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Everything a 2L really needs to know about citation

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Legal Citations

Every first year law student is taught citations, most using the infamous 565-page Bluebook.  I doubt anyone covers the whole book.  But my impression is that most professors teach far more than most students will ever use.  And then, after the course is over, most students gradually forget what they learned.

After all, citation is not on the bar exam; if you work in a transactional practice, you may never use it again.  But if you are a litigator, there are certain basic rules you should be able to consistently get right.  If you get any of these wrong, people will notice.  Fortunately the basic rules can be outlined in less than two pages.

So here it is: everything a 2L really needs to know about citation.

To cite a case, start with the name. State the last name of the plaintiff (the first plaintiff, if there is more than one).  If the plaintiff is an entity, state the full name but abbreviate generic terms, like “Corp.”  Write “v.” not “vrs.” or “vs.” then the last name of the first defendant.  If the defendant is an entity, state the full name.  Underline the names of the parties.  And insert a comma after the names (do not underline the comma).

Then state where the case is located. Put the volume number for the case reporter. Then the abbreviated name of the case reporter.  The Supreme Court Reporters are U.S., L. Ed. and S. Ct.; the Federal Court of Appeals is F., F.2d or F.3d; and the Federal District Court (Trial Court) is F. Supp. or F. Supp. 2d.  Memorize those reporters as well as the state reporters for the state where you are going to practice.  Do not space between letters or letters and ordinals (e.g. F.2d).  Put the page number for the first page of the case.  Insert a comma, then put the number for the page cited.

And finish with the court that decided the case and the date. Start with an open parenthesis. For federal cases, abbreviate the circuit or district, as appropriate (e.g., 11th Cir. or M.D. Fla.).  For state cases, abbreviate the name of the court (e.g., Fla. Dist. Ct. App. or Fla. 2d DCA).  No abbreviation is needed if the reporter is for the federal or state Supreme Court only.  Put the year the case was decided.  Then close parenthesis, and finish with a period, so it looks like this:

Smith v. Jones, 112 F. Supp. 345, 350 (M.D. Fla. 1993).

If you cite the case and page again, use a signal. If there is no intervening cite, use Id. If you cite the case again but the page is different, add the new page, like this: Id. at 351.  If there is an intervening cite, and you cite the case again, do it like this: Smith, 112 F. Supp. at 351.

To cite a statute, just state where it is located. Start with the title number for the code or regulation (the name of the statute is usually omitted).  Then abbreviate the name of the un-annotated code or regulation.  The Federal Statutes are U.S.C., and the Code of Federal Regulations is C.F.R.  Memorize the names of the statutes and regulations for the state in which you plan to practice.  Put a section symbol, or two if citing multiple sections.  Then the number of the section and letters for any subsection, and finish with a period (the parenthetical including the date is often omitted as well), like this:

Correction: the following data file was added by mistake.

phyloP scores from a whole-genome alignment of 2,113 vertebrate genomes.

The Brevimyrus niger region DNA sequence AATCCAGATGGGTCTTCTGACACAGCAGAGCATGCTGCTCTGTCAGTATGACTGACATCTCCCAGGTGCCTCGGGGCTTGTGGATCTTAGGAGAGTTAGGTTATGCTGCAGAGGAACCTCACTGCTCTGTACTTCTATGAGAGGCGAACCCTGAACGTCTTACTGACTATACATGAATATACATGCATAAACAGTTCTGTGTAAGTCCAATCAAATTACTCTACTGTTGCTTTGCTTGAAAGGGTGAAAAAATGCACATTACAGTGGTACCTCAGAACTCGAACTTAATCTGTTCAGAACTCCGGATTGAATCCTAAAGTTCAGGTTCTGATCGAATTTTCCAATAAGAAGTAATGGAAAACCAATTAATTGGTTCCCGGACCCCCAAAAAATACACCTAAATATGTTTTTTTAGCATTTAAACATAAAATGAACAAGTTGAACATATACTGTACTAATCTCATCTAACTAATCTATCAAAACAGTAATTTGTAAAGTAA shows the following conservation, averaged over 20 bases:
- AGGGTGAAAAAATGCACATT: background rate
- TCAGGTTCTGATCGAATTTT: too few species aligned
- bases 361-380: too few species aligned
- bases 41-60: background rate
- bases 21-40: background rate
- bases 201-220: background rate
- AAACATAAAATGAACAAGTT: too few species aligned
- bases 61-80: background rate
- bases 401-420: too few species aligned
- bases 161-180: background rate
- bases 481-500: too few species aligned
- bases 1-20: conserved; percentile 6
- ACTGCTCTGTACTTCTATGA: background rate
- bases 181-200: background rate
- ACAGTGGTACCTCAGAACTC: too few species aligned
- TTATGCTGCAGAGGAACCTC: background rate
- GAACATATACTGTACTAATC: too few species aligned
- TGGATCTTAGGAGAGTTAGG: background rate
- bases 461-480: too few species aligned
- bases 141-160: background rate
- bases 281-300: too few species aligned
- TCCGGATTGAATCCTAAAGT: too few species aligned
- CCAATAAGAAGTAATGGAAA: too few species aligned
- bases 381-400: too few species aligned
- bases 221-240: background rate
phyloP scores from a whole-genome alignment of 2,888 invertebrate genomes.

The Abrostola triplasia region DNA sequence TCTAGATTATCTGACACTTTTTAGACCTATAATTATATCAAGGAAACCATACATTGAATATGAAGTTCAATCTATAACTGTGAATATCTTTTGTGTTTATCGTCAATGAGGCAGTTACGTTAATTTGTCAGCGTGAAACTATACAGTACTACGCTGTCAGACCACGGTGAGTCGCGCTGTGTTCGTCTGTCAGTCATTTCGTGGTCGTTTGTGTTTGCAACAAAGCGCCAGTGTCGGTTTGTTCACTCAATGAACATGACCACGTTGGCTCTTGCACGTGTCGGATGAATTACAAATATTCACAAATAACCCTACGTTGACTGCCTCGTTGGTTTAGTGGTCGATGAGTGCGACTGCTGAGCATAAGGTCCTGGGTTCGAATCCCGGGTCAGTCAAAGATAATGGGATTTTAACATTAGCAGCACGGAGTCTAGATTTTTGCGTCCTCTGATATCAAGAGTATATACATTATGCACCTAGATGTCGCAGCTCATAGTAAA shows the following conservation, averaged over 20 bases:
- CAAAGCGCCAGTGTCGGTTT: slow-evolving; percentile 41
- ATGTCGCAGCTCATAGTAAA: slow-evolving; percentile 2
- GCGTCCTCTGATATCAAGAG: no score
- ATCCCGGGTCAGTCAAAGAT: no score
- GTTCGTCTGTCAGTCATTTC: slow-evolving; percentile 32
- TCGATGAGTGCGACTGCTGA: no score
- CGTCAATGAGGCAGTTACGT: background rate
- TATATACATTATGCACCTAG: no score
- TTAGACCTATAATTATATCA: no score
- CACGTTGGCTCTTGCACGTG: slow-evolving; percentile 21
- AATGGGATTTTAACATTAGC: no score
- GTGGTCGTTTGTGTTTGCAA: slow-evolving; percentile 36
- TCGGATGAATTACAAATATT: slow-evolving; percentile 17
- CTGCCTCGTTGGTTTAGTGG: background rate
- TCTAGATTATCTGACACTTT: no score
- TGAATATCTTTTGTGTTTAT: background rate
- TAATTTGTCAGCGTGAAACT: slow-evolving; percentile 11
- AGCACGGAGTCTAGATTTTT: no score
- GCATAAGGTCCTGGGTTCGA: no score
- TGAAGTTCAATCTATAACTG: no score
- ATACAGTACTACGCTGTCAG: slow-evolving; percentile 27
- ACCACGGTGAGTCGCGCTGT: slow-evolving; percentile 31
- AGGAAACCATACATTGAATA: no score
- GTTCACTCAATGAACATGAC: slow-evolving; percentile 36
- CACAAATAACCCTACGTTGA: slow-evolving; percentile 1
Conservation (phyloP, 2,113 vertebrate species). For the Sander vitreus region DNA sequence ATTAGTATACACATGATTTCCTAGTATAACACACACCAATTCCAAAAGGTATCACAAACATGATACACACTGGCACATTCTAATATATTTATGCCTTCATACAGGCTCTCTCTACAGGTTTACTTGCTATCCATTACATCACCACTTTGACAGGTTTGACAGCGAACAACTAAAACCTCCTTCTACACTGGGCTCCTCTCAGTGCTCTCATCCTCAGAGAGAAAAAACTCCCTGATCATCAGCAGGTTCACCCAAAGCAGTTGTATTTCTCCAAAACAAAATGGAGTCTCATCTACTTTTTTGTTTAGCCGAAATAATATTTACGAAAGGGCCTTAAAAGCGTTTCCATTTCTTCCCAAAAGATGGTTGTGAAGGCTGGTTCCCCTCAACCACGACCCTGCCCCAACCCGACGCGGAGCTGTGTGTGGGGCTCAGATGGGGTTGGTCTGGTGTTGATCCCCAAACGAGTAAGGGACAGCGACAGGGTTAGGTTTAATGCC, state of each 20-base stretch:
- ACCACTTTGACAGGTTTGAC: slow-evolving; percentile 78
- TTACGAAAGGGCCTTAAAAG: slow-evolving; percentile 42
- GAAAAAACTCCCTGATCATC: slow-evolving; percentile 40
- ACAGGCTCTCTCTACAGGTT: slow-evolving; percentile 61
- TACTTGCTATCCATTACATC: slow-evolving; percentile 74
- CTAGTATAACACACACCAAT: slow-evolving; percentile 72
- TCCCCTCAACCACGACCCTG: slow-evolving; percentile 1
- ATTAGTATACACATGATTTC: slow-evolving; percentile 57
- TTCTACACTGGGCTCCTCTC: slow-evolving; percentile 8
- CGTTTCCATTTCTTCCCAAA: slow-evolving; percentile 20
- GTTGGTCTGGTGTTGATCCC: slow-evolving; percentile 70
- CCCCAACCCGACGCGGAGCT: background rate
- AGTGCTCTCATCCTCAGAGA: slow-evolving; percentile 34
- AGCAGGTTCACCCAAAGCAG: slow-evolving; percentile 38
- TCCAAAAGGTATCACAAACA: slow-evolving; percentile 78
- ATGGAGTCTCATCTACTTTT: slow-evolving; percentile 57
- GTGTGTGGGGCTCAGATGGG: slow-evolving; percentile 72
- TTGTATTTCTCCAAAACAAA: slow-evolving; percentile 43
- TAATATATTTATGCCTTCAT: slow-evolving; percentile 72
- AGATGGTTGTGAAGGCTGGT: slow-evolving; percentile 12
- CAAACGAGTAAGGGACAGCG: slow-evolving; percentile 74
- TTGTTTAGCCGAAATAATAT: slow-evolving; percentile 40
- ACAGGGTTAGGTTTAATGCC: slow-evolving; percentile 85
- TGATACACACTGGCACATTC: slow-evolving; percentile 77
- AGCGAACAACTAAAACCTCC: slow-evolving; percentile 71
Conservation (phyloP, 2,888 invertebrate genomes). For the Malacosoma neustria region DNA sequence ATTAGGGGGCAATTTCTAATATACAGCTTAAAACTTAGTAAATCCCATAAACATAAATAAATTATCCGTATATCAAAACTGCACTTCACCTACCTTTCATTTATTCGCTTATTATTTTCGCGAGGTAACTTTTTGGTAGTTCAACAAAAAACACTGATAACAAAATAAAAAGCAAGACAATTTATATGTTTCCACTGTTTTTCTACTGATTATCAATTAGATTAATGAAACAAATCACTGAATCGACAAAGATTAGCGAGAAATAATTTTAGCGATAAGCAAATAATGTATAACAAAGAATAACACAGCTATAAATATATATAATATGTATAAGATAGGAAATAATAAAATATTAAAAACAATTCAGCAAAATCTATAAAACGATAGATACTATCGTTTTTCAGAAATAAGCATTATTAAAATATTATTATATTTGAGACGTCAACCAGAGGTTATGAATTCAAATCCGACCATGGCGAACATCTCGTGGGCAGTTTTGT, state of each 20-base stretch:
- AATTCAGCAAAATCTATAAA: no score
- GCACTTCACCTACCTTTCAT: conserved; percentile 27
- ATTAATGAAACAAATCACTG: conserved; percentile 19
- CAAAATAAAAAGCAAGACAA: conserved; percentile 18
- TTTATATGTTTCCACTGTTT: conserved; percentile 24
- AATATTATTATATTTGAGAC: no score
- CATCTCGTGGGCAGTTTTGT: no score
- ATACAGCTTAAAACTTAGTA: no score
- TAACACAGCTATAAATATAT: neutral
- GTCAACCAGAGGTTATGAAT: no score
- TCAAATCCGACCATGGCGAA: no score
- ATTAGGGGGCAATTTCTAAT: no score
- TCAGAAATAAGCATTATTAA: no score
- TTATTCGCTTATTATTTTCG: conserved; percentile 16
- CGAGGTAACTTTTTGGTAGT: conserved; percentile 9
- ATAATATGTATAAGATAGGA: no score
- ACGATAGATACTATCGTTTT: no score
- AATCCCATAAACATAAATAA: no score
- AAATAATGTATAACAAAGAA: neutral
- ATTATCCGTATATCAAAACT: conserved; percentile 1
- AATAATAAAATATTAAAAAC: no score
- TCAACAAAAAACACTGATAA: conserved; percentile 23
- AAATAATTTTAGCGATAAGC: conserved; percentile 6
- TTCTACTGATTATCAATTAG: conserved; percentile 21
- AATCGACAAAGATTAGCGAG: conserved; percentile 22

12 U.S.C. §122(a).

If you cite the statute again, use a signal. If there is no intervening cite, use Id. If you cite the statute again, but the section is different, do it like this: Id. §122(b). or §122(b).  Don’t use “at.”  If there is an intervening cite, and you cite the statute again, do it like this: 12 U.S.C. §122(a).

To quote the language from a case or statute, use these four rules. If the quote is in the text, use quotation marks.  To do a block quote, double space the text, then indent and single space the body of the quote, leaving out any quotation marks.  Left justify the citation for the quote; and then continue on with the text.  To alter text, use brackets [ ].  To omit words in text, use an ellipsis … (and add a fourth period if the ellipsis is at the end of a sentence).

That’s it.  After practicing law for approximately thirty years, that is, in my opinion, all the citation a 2L really needs to know.  If you practice in litigation and encounter anything else, you will obviously have to look up the correct form.  But those are all the forms the average student will encounter over and over again.  And those are the forms you need to get right; if you don’t, your mistake will stick out like a sore thumb.

Ben Fernandez Ben Fernandez teaches Legal Drafting at the University Of Florida Levin College Of Law. He previously taught Legal Methods, Legal Research and Objective Writing, Lawyering Process for Litigation Practice, and Transactional Drafting at Florida Coastal School of law. Before that he taught Legal Writing at Northeastern University School of Law.